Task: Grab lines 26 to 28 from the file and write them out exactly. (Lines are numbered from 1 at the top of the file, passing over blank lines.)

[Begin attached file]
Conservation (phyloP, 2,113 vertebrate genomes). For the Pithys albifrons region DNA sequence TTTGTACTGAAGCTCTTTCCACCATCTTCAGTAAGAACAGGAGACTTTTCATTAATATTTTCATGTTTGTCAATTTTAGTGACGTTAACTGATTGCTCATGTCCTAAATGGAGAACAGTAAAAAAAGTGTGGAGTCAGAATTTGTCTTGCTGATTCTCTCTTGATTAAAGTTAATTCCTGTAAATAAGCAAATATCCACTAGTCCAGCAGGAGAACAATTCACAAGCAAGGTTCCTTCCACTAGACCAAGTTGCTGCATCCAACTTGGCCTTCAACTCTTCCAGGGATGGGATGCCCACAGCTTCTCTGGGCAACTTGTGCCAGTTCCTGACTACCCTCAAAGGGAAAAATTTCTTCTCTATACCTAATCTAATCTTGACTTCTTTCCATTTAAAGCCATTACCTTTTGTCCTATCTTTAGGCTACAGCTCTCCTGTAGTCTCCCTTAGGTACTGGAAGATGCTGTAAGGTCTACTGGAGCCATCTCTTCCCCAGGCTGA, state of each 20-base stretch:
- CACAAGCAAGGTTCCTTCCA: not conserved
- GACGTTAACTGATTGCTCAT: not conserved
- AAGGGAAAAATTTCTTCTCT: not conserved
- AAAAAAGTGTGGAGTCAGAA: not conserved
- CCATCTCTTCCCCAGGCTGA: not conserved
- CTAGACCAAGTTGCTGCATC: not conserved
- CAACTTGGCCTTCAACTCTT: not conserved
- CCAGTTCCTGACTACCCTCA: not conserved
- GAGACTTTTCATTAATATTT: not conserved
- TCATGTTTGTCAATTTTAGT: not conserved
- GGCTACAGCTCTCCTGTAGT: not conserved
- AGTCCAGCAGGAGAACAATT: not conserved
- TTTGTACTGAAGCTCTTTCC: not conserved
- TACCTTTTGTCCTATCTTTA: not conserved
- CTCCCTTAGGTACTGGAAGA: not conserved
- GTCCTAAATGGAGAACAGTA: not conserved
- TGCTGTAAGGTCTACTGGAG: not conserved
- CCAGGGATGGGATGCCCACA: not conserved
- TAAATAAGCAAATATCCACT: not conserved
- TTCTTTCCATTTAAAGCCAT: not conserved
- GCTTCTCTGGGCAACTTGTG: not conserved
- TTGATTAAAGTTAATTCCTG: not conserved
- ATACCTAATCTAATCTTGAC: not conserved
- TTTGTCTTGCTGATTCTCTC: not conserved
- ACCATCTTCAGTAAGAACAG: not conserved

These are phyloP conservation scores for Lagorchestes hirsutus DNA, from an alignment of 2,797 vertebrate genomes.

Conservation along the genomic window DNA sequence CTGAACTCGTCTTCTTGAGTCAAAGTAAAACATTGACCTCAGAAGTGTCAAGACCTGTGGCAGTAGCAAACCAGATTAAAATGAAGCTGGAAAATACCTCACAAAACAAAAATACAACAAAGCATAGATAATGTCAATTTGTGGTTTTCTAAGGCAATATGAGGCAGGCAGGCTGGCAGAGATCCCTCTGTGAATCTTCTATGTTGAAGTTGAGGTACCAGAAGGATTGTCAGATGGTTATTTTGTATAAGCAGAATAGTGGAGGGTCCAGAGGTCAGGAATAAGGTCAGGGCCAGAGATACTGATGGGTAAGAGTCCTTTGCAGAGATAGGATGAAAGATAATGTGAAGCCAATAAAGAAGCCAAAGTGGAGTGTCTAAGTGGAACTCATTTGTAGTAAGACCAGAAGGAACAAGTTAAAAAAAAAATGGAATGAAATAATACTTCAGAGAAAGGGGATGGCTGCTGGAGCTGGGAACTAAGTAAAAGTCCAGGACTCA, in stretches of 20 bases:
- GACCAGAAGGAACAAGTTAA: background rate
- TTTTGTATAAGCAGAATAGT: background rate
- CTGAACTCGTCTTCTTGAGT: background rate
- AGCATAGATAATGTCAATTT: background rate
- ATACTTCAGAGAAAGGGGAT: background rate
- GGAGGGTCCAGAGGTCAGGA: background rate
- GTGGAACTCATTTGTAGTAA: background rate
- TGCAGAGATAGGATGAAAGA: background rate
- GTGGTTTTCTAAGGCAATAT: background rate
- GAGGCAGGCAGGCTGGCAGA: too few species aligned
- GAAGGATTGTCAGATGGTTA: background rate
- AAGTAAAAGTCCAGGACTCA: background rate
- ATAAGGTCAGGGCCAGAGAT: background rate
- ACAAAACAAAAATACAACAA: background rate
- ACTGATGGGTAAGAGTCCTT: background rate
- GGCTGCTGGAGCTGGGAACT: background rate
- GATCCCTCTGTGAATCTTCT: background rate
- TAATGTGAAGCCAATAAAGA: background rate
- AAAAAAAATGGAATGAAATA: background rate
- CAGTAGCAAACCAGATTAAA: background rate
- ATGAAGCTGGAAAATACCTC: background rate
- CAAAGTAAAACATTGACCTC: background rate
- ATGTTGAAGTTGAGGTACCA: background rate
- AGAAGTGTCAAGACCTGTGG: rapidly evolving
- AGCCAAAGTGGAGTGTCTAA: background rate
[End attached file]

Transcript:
- ACCATCTTCAGTAAGAACAG: not conserved

These are phyloP conservation scores for Lagorchestes hirsutus DNA, from an alignment of 2,797 vertebrate genomes.

Conservation along the genomic window DNA sequence CTGAACTCGTCTTCTTGAGTCAAAGTAAAACATTGACCTCAGAAGTGTCAAGACCTGTGGCAGTAGCAAACCAGATTAAAATGAAGCTGGAAAATACCTCACAAAACAAAAATACAACAAAGCATAGATAATGTCAATTTGTGGTTTTCTAAGGCAATATGAGGCAGGCAGGCTGGCAGAGATCCCTCTGTGAATCTTCTATGTTGAAGTTGAGGTACCAGAAGGATTGTCAGATGGTTATTTTGTATAAGCAGAATAGTGGAGGGTCCAGAGGTCAGGAATAAGGTCAGGGCCAGAGATACTGATGGGTAAGAGTCCTTTGCAGAGATAGGATGAAAGATAATGTGAAGCCAATAAAGAAGCCAAAGTGGAGTGTCTAAGTGGAACTCATTTGTAGTAAGACCAGAAGGAACAAGTTAAAAAAAAAATGGAATGAAATAATACTTCAGAGAAAGGGGATGGCTGCTGGAGCTGGGAACTAAGTAAAAGTCCAGGACTCA, in stretches of 20 bases: